Principal Cast : Gerard Butler, Jaimie Alexander, Russell Hornsby, Michel Irby, Chip Lane, Ethan Embry, Bruce Altman, Cindy Hogan, Alphonso A’Quen-Aten Jackson, Dani Deette.
Synopsis: Will’s soon-to-be ex-wife mysteriously vanishes at a gas station. He delves into the town’s criminal underbelly while running from the authorities in a race against time to find her.
Finally, a Gerard Butler B-movie that’s actually quite good? Riffing wholesale on Liam Neeson’s Taken, Butler stars as a wealthy property agent whose wife is snatched from a roadside petrol station, and who must avoid the police and the ragtag denizens of a local town to get her back. Directed by Brian Goodman, Last Seen Alive is a competently made small-scale thriller that rests its considerable bearing on the shoulders of Butler’s dialogue-chewing performance. It gradually amps up the tension as Butler’s pursuit of his missing wife comes with a rising body count and police diligence, and although never making the most of its selected bunch of characters (Jaimie Alexander’s turn as Lisa is badly underwritten) is generally engaging enough to satisfy subgenre fans and those seeking passable Butler fare.
Butler plays the impossibly named Will Spann, a property developed whose relationship with wife Lisa (Jaimie Alexander – Marvel’s Thor franchise) is fractured following a growing distance between them. Driving to Lisa’s parents place in upstate Georgia so she can spend some time away from him, they stop at a petrol station to refuel. Innocuously, Will finishes up and wants to depart but Lisa has apparently vanished. Growing apprehensive, Will calls the police, speaking with Detective Paterson (Russell Hornsby – Creed II, Fences), who has his own suspicions when security footage from the station indicates Lisa met a strange man there (a nearly unrecognisable Ethan Embry) and was promptly abducted. Will finds clues to the trail of Lisa’s abduction and arrives at a secluded drug laboratory and distribution center to confront Frank, whom it is though has killed Lisa and buried her body somewhere on the property.
Butler, much like his big-screen action compatriot Liam Neeson, has turned his fading mainstream career into a profitable C-movie filmography, notable for rote scripts, limited action sequences and a propensity for trading on the screen presence of their bankable leading men. Occasionally a film pops in with proficient direction and writing to elevate it beyond subgenre mediocrity (Copshop, Angel Has Fallen) but by and large the man with Geostorm, Hunter Killer and Gods Of Egypt on his resumè is more a straight-to-DVD celebrity than an outright star. Last Seen Alive is the kind of film that fit neatly into Butler’s gravel-voiced wheelhouse, in that it asks little by way of character and plenty by way of action. Butler does angry very well, as he’s proven innumerable times, and Last Seen Alive requires that he be very, very angry and also very scared all at the same time, and his combustible on-screen volatility services the character of Will Spann perfectly.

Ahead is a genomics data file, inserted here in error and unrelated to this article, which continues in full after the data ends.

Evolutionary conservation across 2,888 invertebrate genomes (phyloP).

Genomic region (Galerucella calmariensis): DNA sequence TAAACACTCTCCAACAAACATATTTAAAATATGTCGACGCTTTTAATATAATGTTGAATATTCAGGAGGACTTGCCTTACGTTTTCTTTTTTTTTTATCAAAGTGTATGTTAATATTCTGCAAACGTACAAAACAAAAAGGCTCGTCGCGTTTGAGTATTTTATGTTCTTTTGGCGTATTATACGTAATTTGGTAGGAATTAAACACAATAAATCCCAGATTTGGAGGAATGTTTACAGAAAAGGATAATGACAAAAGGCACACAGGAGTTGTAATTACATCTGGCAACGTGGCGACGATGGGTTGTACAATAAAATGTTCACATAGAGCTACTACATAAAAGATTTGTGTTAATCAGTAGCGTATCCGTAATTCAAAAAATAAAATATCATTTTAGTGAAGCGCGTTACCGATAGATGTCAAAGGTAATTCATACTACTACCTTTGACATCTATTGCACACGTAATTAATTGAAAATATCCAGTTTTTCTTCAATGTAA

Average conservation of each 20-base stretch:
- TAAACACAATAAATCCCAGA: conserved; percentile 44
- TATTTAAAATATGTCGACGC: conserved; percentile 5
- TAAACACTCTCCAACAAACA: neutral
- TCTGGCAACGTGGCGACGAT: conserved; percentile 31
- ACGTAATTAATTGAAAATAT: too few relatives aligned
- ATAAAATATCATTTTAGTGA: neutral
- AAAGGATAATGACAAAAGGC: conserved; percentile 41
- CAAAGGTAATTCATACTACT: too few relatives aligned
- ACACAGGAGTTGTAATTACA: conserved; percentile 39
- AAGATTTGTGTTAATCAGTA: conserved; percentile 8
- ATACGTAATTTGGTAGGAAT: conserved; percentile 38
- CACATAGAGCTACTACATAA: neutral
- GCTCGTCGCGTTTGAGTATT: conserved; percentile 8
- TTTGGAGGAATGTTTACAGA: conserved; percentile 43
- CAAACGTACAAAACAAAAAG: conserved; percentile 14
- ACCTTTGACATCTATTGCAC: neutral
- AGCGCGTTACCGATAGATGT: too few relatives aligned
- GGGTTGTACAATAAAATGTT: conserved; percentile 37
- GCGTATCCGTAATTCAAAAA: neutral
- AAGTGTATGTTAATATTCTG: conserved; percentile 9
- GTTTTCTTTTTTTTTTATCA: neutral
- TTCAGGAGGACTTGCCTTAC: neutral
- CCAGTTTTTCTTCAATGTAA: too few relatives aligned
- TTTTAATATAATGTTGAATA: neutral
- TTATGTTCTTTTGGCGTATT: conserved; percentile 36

Written by Marc Frydman, Last Seen Alive opens in medias res and sets up quite a tense storyline of human abduction; the how, why and whom are all ancillary once the story proper kicks in and we’re introduced to both Will and Lisa, a couple whose relationship is very rocky and for him this trip to her parents is intended as a mini-separation. Jaimie Alexander fits uncomfortably into the film alongside the far more subdued Butler, an awkwardly written female apologist requiring us to believe Butler’s Will Spann wouldn’t kick her to the kerb, although when she’s taken any and all angst between them is suddenly absent as the primary plot takes center stage. There’s an uneasy quality to Last Seen Alive, a sense of rising dread to Will’s eventual realisation that Lisa has been taken, and Goodman’s direction despite an obviously low-budget is surprisingly effective. He builds the frustration, anger and resolve of Will Spann across the length of the film, turning Butler’s boat-fixing real estate dude into a manhunting powderkeg of fear and sheer impetuousness.
The film’s second primary character is Detective Paterson, played with grim determination by Russell Hornsby, and the character never really quite seems to sit as either helper or hinderance, with Paterson focusing the early part of his investigation on Spann’s relationship with Lisa. Thankfully, the police aren’t portrayed as either incompetent or impractical, with Paterson a reasonable man who also only wants to see Lisa returned unharmed. Abetting the plot are a smattering of pockmarked hick hillbilly types, from fuel station attendant Oscar (Michael Irby), a drug-addled Knuckles (Ethan Embry) and local illicit substance distributor Frank (David Kallaway) offering the icky, slimy underbelly of the town who may or may not be involved in Lisa’s disappearance. Rounding out the cast are Bruce Altman and Cindy Hogan as Lisa’s parents, who don’t quite trust Will but only want their daughter back unharmed; Hogan’s work as the blithely insistent mother is arguably the most triggering of the film, because we’ve all had a mother like that.
Despite some minor predictability and a fair degree of plot contrivance, Last Seen Alive is a halfway decent frittering of 90 minutes that will deliver mid-tier Gerard Butler action that isn’t awful. The writing is generally good, the performances all work within the context of the film, and the direction of the film’s tense, often nailbiting action sequences is one of the more surprising aspects of the whole thing. This might not be a perfect film, but it’s quick-witted enough to deliver what it says on the box, have some fun with it, and get out while the going is good. Undemanding thrills don’t come more profoundly concise than this, and you’d be nuts to pass this one over.